Laughter and books make life a little easier

Books read in July

July

I should never ever say when I intend to publish my next post. Because every time I do something happens like magic to prevent me from doing that. When I say nothing everything is fine and I can post whenever I want. So, here are the books that I read in July, almost a week later than I said it would be. Nothing come up until I have finished typing this.

Paper Towns by John Green

In May’s post I wrote about Green’s The Fault in Our Stars, his most successful and popular book to date. Obviously, after such a favourable experience with one book, I had to check out his other work. I’ve had this book for six months, but just never got round to it. Well, now that I’ve read it, I can say:

TFiOS wasn’t a fluke.

This one also won about a gazillion awards. It’s also being made into a movie. It’s very popular. But as none of those things really say anything I have to add: it’s really good.

It’s a book that’s devoted in its entirety to destroying the Manic Pixie Dream Girl trope. It’s a book about how the way we see other people actually says more about us than about the people we are looking at. It’s intense and funny and crazy and, like TFiOS, very quotable.

Green’s favourite saying in his YouTube videos – as far as I can tell – is to imagine others complexly. We look at each other as two-dimensional and forget that everyone is a person. Everyone has so many layers and to stereotype or to put people into boxes is not just unfair, but it is actually cruel.

Speaking of YouTube videos, you can watch/listen to Green reading the prologue of Paper Towns here.

This book reminds me strongly of American Gods by Neil Gaiman. Not really the plot. Not that there is also road-tripping or talking about lots of places that I have no idea where they are. I don’t really know what it is. Possibly it is the feeling that I got in my chest while reading both, that feeling that this book can see through all your layers and masks and also penetrate them until it enters your bloodstream and stays with you forever. It makes you see the world a bit differently. It made me think of people I was at school with and haven’t thought of in years. It made me a bit ashamed of the things that I used to say about them. That’s what a good book should do, right? When you’re done, the world is a little bit different, because you are a little different.

Perhaps Paper Towns is what you would get if The Great Gatsby met up with American Gods and Sula and then they all went together to see Death of a Salesman.

And yes, in my experience 18-year-old boys do talk that way, people on the internet who do not agree.

I finished it in 24 hours. I read way too late at night, ignoring the fact that I had work in the morning and I really need to be mentally present to hunt commas all day. I had to know the ending before I could sleep.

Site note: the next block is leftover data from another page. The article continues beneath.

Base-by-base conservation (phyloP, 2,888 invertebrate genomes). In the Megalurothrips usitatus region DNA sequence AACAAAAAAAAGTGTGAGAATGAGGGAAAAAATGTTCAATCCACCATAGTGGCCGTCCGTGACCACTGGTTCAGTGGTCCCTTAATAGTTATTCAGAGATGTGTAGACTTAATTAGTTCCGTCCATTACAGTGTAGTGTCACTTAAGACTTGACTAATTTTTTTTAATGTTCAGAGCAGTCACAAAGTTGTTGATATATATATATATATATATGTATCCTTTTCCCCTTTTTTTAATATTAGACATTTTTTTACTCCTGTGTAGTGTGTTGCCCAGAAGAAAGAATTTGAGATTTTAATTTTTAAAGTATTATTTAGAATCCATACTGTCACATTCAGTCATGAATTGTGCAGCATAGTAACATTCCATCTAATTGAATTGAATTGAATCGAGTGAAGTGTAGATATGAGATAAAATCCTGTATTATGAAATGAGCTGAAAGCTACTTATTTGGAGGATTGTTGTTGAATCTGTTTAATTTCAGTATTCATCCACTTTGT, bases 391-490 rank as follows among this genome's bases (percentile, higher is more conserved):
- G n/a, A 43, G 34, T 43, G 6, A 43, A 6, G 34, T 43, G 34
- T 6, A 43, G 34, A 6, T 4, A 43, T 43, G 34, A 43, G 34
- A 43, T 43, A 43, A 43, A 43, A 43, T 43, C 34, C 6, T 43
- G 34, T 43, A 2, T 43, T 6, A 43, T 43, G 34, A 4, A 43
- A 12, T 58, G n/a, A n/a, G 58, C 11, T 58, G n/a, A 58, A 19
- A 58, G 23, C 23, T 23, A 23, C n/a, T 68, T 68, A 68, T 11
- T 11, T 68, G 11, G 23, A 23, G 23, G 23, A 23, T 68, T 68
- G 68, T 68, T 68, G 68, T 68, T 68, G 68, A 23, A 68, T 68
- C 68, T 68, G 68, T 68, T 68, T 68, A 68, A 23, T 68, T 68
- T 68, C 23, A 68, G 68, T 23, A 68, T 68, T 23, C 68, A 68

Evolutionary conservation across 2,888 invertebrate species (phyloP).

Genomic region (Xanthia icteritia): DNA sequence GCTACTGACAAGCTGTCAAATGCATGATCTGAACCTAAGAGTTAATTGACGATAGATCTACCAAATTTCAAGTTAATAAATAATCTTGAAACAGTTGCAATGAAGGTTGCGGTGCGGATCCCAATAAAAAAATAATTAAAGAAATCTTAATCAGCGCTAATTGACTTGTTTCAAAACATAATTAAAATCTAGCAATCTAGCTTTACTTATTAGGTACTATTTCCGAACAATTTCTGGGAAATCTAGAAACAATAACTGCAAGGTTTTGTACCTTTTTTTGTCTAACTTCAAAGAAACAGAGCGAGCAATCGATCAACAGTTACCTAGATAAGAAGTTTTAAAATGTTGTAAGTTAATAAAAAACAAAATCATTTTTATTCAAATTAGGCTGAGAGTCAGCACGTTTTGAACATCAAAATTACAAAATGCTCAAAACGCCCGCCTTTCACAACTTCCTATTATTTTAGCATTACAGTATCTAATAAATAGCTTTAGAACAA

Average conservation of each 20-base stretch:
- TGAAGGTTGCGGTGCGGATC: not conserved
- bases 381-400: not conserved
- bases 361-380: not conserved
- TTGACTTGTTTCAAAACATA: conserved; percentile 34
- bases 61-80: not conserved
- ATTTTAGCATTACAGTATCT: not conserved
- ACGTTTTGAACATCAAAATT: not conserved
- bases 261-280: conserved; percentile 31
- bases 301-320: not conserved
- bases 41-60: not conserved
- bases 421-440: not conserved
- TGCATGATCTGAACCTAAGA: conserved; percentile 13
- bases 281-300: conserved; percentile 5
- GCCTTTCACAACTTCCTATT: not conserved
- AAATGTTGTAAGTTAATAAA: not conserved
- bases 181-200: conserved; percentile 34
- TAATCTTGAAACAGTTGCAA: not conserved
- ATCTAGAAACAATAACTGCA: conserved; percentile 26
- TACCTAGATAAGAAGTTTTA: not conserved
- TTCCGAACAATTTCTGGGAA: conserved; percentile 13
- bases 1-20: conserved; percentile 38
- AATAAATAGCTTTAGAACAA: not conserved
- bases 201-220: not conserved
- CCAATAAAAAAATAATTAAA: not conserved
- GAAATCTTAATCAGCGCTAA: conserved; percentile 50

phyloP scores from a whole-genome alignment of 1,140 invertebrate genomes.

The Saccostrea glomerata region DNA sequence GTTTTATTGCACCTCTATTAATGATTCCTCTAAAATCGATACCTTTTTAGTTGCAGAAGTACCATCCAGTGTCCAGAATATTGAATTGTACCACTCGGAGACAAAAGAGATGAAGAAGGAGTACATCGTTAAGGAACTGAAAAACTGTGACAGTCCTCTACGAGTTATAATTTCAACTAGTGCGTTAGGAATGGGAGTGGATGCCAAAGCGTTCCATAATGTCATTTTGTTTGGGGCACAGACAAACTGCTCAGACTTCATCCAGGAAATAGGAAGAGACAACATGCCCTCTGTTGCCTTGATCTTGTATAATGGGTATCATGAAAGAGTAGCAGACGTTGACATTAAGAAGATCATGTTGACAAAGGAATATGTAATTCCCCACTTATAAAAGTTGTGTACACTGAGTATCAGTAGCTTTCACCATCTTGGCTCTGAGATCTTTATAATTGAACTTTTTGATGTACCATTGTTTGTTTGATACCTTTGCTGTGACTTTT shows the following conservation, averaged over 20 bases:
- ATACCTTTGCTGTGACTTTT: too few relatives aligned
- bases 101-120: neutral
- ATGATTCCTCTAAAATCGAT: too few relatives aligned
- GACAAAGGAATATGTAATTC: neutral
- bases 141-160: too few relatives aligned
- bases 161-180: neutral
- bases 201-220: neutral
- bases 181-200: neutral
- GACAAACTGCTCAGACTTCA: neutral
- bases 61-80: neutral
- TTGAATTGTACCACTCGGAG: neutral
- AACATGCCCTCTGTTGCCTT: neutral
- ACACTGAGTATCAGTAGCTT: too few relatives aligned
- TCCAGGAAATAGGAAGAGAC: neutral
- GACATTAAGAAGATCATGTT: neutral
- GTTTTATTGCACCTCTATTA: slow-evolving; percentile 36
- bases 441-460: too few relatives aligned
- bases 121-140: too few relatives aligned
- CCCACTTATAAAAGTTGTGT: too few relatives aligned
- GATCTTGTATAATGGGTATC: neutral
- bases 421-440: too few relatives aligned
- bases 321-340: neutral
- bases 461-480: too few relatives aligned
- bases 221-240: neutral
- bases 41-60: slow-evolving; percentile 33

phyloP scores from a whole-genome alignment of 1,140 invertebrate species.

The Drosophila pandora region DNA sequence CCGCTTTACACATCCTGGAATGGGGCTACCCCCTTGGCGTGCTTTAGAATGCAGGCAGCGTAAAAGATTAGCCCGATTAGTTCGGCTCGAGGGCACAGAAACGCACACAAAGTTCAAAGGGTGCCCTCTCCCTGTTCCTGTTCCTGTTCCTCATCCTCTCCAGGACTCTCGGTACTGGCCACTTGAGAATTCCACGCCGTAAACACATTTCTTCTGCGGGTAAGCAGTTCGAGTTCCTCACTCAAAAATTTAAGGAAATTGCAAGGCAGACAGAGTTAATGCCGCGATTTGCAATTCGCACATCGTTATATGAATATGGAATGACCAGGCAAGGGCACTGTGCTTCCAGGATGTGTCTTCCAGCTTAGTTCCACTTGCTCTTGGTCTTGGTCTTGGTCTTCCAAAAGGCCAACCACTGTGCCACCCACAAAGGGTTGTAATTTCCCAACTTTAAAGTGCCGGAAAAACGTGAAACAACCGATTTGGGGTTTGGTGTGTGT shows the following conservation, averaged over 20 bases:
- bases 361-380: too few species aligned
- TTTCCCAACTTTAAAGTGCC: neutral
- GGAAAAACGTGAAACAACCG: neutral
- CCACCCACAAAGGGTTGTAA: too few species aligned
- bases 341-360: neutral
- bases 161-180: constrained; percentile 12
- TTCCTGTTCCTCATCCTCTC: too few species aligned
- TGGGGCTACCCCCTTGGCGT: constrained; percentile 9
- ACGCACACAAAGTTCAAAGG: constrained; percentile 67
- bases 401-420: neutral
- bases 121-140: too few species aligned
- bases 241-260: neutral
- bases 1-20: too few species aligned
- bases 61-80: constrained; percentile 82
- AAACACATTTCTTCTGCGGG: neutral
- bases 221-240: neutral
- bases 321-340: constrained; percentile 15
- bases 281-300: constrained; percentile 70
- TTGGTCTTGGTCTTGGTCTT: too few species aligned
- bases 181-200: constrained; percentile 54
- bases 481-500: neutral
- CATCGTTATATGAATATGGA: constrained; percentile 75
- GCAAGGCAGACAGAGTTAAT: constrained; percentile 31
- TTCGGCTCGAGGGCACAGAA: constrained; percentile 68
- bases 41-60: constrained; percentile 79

⭐ ⭐ ⭐ ⭐  ½

 

Wyrd Sisters by Terry Pratchett

I very nearly finished this book in July, so I’m including it here. I’ve read it before in any case so… I just made the rule up that it counts.

The “wyrd” in the title is, of course, a pun on “weird”, but “wyrd” is also an Anglo-Saxon word meaning “fate”. (And also a bunch of nuances because Anglo-Saxon is a complicated language and the Saxons were obsessed with fate. Seriously if you know TFiOS and Augustus Waters and think he is bad you haven’t met these guys yet.)

Like most of Pratchett earlier work, Wyrd Sisters is a parody. In this case, a parody of Macbeth. But the three witches are the good guys women… mostly… And Lady Macbeth is the ambitious, strong, malicious leader.

Shakespeare himself makes an appearance in the shape of a dwarf.

Death makes a cameo, as they say in film credits, “as himself”. He likes cats and is not evil, just very good at his job.

There’s ghosts, very awkward romance, bad acting, brilliant acting, torture chambers, magic spells, crystal balls and lots of people trying to speak “Shakespeare” and failing. There’s too many people using words that they don’t know what they mean, leading to hilarity. I don’t think you need to be familiar with Shakespeare to find this funny, but I’m a huge fan of both Pratchett and Shakespeare, so to me this is a match made in literary heaven.

I reread it, so obviously it was good.

⭐ ⭐ ⭐ ⭐

 

We’ll talk again in the foreseeable future, but the day will remain mysterious for now… 😉Siggy

 

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2 responses

  1. I read The Fault in Our Stars recently, because it seemed like the whole world apart from me had read it, but I was really underwhelmed by the book. I don’t know why but I just found it very difficult to like and it didn’t make me want to rush out and buy more of Green’s writing.

    August 6, 2014 at 19:28

    • If his style is not for you then that’s cool too. Personally I like that he is able to write literature and stories as well. I think that’s rare.

      August 7, 2014 at 23:42

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